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Tom and Angela had lived in their neighborhood for about twelve years without really getting to know many people. They lived in a cul-de-sac of eleven houses and had limited communication and interaction with the people around them. They admitted that this felt strange because they really had a desire to know their neighbors better, but nobody was making the first move…A number of years went by until finally Tom and Angela decided to do something.

One of the biggest factors that had been preventing them from engaging their neighbors was timidity. ..They began by taking one simple step. They switched yards. Their kids had always played in the backyard, and that setting was the social hub of the family. So Tom and Angela simply switched to the front yard. They put up a swing in a front-yard tree and added some lawn chairs; that was about it. Nothing happened at first. Then over the next few weeks, children and even dogs began to migrate into their front yard.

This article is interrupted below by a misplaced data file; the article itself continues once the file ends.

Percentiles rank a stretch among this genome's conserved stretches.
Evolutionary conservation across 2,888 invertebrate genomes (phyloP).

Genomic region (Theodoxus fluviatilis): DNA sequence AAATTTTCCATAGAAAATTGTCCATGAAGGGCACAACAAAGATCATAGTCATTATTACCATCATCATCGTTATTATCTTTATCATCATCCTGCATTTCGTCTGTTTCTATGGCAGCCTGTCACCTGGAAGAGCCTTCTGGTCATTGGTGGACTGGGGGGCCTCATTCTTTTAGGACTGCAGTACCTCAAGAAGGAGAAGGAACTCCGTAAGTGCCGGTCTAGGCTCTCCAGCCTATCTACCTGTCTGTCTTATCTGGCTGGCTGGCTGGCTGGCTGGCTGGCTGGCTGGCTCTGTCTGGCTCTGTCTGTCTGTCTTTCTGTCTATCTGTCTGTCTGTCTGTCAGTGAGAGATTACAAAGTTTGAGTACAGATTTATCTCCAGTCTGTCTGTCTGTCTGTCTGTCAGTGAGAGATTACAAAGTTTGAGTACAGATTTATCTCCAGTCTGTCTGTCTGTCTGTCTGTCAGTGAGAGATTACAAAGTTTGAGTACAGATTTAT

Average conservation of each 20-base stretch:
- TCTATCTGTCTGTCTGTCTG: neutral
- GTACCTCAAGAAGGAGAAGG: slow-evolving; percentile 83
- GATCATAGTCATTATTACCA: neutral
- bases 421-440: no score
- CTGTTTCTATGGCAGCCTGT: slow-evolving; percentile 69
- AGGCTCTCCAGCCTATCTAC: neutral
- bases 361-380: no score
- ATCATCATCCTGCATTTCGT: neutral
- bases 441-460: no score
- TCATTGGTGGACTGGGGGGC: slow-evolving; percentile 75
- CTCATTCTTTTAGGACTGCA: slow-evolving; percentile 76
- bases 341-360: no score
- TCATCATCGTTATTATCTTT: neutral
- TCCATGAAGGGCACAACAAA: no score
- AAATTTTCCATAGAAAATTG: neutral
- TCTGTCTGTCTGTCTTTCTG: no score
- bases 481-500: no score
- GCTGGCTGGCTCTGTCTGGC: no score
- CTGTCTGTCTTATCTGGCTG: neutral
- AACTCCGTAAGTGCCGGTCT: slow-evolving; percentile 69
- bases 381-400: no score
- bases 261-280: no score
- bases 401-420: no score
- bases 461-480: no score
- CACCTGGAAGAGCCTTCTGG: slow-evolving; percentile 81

Eventually adults followed. Soon both kids and adults were spending more time in their front yard than they could ever have imagined. And all they had done to attract this traffic was hang out where they could be seen. Then Tom and Angela decided to go a step further by organizing a series of block parties.

Surprisingly, the first one they held went over quite well. All the neighbors really needed was someone to step forward and break the ice. Other parties followed…The results were powerful. Barriers were broken down, and people started getting to know each other. Soon they were inviting one another into their homes. Neighbors began to assist neighbors in various ways…

Jay Pathak & David Runyon, The Art of Neighboring: Building Genuine Relationships Right Outside your Door, Baker Books.

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